• Title – Eclipse: Edge of Light
• Developer – White Elk Studios
• Publisher – White Elk Studios
• Platform(s) – PlayStation 4 & PSVR (reviewed), Nintendo Switch, Oculus Rift, SteamVR, Google Daydream, Oculus Go & Gear VR, HTC Viveport
• MSRP – $14.99
• Release Date – January 14th, 2020
• Review Code was Provided for this Review.
Eclipse: Edge of Light is a first-person sci-fi exploration game set in a mysterious planet with a past that you have to figure out. Eclipse: Edge of Light surprised me because I didn’t expect to enjoy it as much as I did and although it’s not a perfect game, I thoroughly enjoyed more about the game than I disliked about it.
You awaken on the mysterious planet with no signs of a living activity for a long time. After your awakening, you find this relic called The Artifact that is the main thing that you rely on in your journey. The Artifact performs tons of different actions needed to continue the adventure you’re on.
To start off, let’s start with the story, it’s definitely one of the low points of Eclipse. It’s not too engaging and is honestly a bit boring. You further the story through these statues, items, signs, vases, and many more items scattered around the planet that give little tidbits of new lore. These types of things are fun in the beginning but get tiresome very quickly because it’s never switched up or expanded on. It’s not all bad, the only time I ever really got invested in the story was at the beginning of each act because of the sheer interest I had in those cutscenes. I wish these moments were less few and far between but they are.
Visually, I was extremely satisfied with Eclipse. It’s not the best VR game I’ve seen graphically but it’s pretty damn close if you ask me. I was in awe at the graphics that I saw in some parts, specifically the later acts in the game. Unfortunately, what the game has in graphics doesn’t translate too well to performance. The game stuttered repeatedly, it wasn’t every minute of the game but it was frequent enough for me to start getting a little annoyed by it by the 7th or 8th time it happened. The occasional frame rate dips are especially noticeable when you’re in the game for about 30 minutes to an hour. It doesn’t ruin the game for me by any means but it’s still a bit annoying to have to deal with in the 3+ hours you spend playing.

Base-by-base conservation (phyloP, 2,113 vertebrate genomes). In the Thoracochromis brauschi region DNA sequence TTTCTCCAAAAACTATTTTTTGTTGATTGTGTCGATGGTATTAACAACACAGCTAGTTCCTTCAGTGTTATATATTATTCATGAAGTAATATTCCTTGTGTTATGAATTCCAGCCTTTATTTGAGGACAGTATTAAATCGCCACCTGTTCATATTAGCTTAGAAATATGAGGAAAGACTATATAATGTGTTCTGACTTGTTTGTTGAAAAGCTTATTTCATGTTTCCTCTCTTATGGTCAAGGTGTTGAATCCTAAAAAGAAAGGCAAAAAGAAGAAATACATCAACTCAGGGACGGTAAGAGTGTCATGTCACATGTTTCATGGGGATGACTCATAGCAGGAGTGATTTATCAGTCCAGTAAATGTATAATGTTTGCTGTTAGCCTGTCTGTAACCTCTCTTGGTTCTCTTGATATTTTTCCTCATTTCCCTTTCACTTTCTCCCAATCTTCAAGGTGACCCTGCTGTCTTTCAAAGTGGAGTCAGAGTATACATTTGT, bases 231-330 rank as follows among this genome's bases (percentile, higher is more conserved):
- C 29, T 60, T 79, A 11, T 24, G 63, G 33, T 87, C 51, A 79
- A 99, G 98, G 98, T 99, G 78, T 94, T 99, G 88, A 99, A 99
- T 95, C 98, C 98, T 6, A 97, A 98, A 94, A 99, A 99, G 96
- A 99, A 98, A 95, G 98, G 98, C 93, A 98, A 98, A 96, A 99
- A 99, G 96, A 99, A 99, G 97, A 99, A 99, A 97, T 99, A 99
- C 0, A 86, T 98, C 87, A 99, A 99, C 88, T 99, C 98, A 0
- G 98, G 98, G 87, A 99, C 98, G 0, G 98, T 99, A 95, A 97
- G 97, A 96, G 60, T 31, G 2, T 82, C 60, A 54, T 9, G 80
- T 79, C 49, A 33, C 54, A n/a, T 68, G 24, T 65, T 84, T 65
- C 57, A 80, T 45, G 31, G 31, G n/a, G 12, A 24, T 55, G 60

Gameplay is an essential part of making a video game fun and entertaining. Eclipse utilizes gameplay elements in many ways, the most intriguing to me is the puzzles. I love puzzles and I love the ones that require you to think a little outside the box. If anything I wish the puzzles in this game were more plentiful and a little harder to figure out, a little challenge never hurts anyone. I touched on the Artifact a bit earlier, it’s what makes the gameplay. There are many different situations in which it can be used, you can use it to open up ramps and fly up to it with your jetpack that you acquire early in the game. It may be used to open doors or destroy the heads of explosive shooting statues (yes, you read that right). The Artifact is used so effectively and contrasts to each time you use it and no certain minigame or type of obstacle overstays its welcome throughout the game.
For what Eclipse does right in its gameplay, it only does half right with its controls. The controls are simple to figure out and aren’t too messy, but if anything they are way too slow and stiff. It takes so long to walk and there are certain things control choices that have me shaking my head. For example, if you’re using a PSVR to play Eclipse, to turn you move left and right with 1 move of the joystick instead of 360° movement. It takes seconds to turn around when it should honestly take a millisecond. The Camera is really hit or miss in many times throughout the game, it could work perfectly at one point and then it could get stuck on things and not work the way it should at another point. These things may not seem like a huge annoyance, but it adds up after hours of gameplay.
I love VR games and ever since I’ve gotten a PSVR, I’ve played games like Blood & Truth, Astro Bot: Rescue Mission, and now Eclipse: Edge of Light. Some VR games are a hit and others are a complete miss, Eclipse is a definite hit for me. As I said earlier, it’s not a perfect game at all, but the problems I do have with certain areas such as the story and the camera aren’t completely unplayable or borderline frustrating, it’s just a bit of annoyance here and there. It’s also worth noting that the length for this game is perfect, it doesn’t go too long or end when you feel it could go a bit longer, it ends right when it should.
Eclipse: Edge of Light cements itself has one of the best PSVR games I’ve ever played. The Visuals, Gameplay, Certain tidbits of story, and so much other smaller elements make this game great for me. I didn’t think I’d enjoy it as much as I would because of the first impressions I had of the story about 10 minutes in, but the farther I got in the more I enjoyed it. It’s definitely a game that I can see being very divisive among people due to the certain style it has, but I would highly recommend giving this game a chance, also considering the fact that this game can be played outside VR on certain platforms, it can be very accessible for anyone to play. For the right price, length, and overall experience, Eclipse: Edge of Light is one of my favorite games to start off 2020 and one of my favorite VR games of all time.
Rating – 8/10